I visited the Hakushu distillery owned by Suntory, located in the Yamanashi prefecture, about two hours by train from Tokyo in Japan. There is a new Hakushu single malt whisky on the US market.
As I mentioned in a previous post, Hakushu was built in 1973 and is located at a high elevation - 700 meters above sea level. (Scotland's highest distilleries are Dalwhinnie and Braeval, both about 355 meters.) On the train ride there, your ears are continually clogging as you change elevation. The distillery is on a large site to protect its water source, and doubles as a bird sanctuary.
The Yamazaki distillery used to grow at least some of its own grain up until around 1970, but now they import all their barley. It is grown and malted in Scotland and shipped to Japan. Suntory buys malted barley at two different peating levels; basically unpeated and at highly peated at at 25 ppm phenol content.
They grind the malted barley on site, then put it in the mash tun with hot water to expose the fermentable sugars and transfer it to the wooden washbacks for fermentation. They ferment it using both brewers' and distillers' yeast.
They have six pairs of stills at Hakushu; two of them the same shape and one not currently used. Thus they have four active still shapes producing different whiskies. As there is another whisky boom, they're currently distilling 24/7.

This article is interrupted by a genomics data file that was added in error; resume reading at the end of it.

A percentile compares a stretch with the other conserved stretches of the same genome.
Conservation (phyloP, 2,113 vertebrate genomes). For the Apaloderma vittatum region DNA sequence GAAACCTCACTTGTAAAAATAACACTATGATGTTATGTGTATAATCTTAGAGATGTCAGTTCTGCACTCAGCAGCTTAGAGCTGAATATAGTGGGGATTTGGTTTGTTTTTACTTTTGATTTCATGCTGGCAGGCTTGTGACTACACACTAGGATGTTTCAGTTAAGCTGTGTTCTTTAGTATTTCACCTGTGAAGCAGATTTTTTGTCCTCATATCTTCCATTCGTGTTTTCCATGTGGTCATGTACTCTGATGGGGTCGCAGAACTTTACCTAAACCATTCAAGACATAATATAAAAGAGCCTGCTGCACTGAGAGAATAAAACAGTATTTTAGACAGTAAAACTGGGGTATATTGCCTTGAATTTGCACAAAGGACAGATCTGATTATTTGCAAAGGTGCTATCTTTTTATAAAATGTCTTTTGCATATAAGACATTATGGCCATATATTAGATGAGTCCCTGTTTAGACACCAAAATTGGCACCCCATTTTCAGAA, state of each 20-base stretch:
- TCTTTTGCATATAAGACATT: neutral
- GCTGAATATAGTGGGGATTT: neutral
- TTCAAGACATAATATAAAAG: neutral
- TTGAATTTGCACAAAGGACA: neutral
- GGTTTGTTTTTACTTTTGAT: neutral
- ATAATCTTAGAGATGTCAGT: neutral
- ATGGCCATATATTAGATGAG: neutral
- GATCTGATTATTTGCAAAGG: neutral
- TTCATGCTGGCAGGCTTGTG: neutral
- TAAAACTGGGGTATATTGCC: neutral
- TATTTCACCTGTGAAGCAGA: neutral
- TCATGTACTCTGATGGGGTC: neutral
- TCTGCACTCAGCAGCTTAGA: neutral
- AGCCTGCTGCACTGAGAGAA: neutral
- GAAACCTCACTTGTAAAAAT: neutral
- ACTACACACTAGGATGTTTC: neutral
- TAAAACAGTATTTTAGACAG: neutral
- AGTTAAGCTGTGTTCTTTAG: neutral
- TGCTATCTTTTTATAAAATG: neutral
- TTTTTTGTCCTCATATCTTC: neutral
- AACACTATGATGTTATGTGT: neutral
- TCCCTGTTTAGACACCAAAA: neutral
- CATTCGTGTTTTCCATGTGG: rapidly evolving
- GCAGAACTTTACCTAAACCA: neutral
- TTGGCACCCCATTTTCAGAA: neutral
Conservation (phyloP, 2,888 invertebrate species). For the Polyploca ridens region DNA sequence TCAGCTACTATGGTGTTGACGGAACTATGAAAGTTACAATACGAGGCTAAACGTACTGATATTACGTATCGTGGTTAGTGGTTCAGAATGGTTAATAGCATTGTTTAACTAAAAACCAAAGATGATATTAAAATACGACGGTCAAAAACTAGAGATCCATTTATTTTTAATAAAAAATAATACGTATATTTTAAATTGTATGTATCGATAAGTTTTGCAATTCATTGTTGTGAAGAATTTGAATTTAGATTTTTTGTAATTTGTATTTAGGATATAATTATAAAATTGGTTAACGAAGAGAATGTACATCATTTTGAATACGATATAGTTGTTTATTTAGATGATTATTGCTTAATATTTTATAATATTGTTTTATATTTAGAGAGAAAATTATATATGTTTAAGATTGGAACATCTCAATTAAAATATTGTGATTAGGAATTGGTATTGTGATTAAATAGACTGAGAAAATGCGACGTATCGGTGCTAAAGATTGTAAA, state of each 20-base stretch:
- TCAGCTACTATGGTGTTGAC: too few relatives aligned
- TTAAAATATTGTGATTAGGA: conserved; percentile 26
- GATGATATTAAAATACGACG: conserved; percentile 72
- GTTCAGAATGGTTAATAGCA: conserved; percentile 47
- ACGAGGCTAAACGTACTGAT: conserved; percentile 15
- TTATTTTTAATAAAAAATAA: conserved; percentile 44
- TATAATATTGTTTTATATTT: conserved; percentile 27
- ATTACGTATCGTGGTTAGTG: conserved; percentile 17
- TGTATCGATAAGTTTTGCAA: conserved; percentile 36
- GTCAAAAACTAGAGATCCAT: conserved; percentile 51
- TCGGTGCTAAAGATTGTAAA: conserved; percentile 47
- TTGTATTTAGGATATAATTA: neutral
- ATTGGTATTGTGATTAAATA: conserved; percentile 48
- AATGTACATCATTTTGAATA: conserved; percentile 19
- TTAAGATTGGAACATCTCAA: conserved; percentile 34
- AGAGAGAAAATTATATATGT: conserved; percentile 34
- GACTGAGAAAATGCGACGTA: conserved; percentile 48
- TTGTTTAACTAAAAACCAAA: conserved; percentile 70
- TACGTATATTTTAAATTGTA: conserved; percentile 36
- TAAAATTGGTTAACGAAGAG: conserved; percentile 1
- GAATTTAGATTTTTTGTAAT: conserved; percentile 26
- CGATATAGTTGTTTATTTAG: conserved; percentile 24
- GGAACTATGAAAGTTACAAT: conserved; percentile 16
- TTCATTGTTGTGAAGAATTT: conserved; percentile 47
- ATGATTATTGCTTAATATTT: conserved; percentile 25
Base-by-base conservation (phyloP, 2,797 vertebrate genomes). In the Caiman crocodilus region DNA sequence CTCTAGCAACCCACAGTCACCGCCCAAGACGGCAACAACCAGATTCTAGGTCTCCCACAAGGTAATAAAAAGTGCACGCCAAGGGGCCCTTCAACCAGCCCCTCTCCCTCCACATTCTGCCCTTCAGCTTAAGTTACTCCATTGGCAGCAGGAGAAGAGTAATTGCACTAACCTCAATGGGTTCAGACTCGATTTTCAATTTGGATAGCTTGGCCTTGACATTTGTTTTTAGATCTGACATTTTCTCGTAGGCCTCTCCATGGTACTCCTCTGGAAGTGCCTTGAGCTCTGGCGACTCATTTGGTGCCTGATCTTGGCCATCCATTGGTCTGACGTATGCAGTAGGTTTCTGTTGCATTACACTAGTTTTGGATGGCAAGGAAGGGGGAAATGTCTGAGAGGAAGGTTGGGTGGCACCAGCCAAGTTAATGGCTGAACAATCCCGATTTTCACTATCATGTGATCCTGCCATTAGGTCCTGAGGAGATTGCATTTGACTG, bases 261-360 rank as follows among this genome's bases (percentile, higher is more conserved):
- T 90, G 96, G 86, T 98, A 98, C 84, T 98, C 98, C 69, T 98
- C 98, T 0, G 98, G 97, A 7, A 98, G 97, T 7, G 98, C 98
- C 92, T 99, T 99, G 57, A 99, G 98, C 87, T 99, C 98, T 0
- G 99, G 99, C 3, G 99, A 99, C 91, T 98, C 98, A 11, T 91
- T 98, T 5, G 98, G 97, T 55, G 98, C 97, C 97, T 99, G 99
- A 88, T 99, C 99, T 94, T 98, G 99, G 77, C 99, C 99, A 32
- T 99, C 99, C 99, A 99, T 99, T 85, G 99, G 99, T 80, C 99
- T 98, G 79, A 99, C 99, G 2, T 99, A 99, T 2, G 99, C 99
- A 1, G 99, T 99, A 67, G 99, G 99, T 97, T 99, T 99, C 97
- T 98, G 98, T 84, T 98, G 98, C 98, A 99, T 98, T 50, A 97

As Hakushu is at a very high elevation, the whisky ages more slowly with less wood influence on the spirit. Though they use five types of barrels at the other single malt distillery Yamakazi, at Hakushu they focus on two: ex-bourbon and hogshead. (Hogshead barrels are reconstructed bourbon barrels made a little larger, holding 230 liters rather than 180.) They do, however, age ex-sherry butts (Spanish oak, 480 liters), and puncheons (new American white oak, 480 liter).
They rechar some barrels after using them to age whisky about four times, but after they rechar they only use them one more time. Distillery General Manager Mike Miyamoto says that the whisky aged in rechar barrels is more astringent than with regular ex-bourbon barrels.
The smell of a recharred barrel is amazing! It's like campfire wood and sugars, even marshmallowish.
At Hakushu they use only racked warehouses, in earthquake-safe metal racks that go about 13 levels high.
Here they use peated and unpeated barley, four still shapes, and five types of casks (though they focus on two.) They say that between them (2x4x5) they make 40 different types of whisky at Hakushu.
Regardless, to make up the Hakushu single malt they primarily include three whiskies distilled on-site: unpeated malt distillate aged in hogshead barrels, unpeated malt distillate aged in sherry butts, and peated malt distillate aged in ex-bourbon barrels.
We sampled each component separately and then the Hakushu 12 and 18 year old blends. With three widely different distillates, Hakushu is almost more of a blended malt (vatted malt) than a single malt.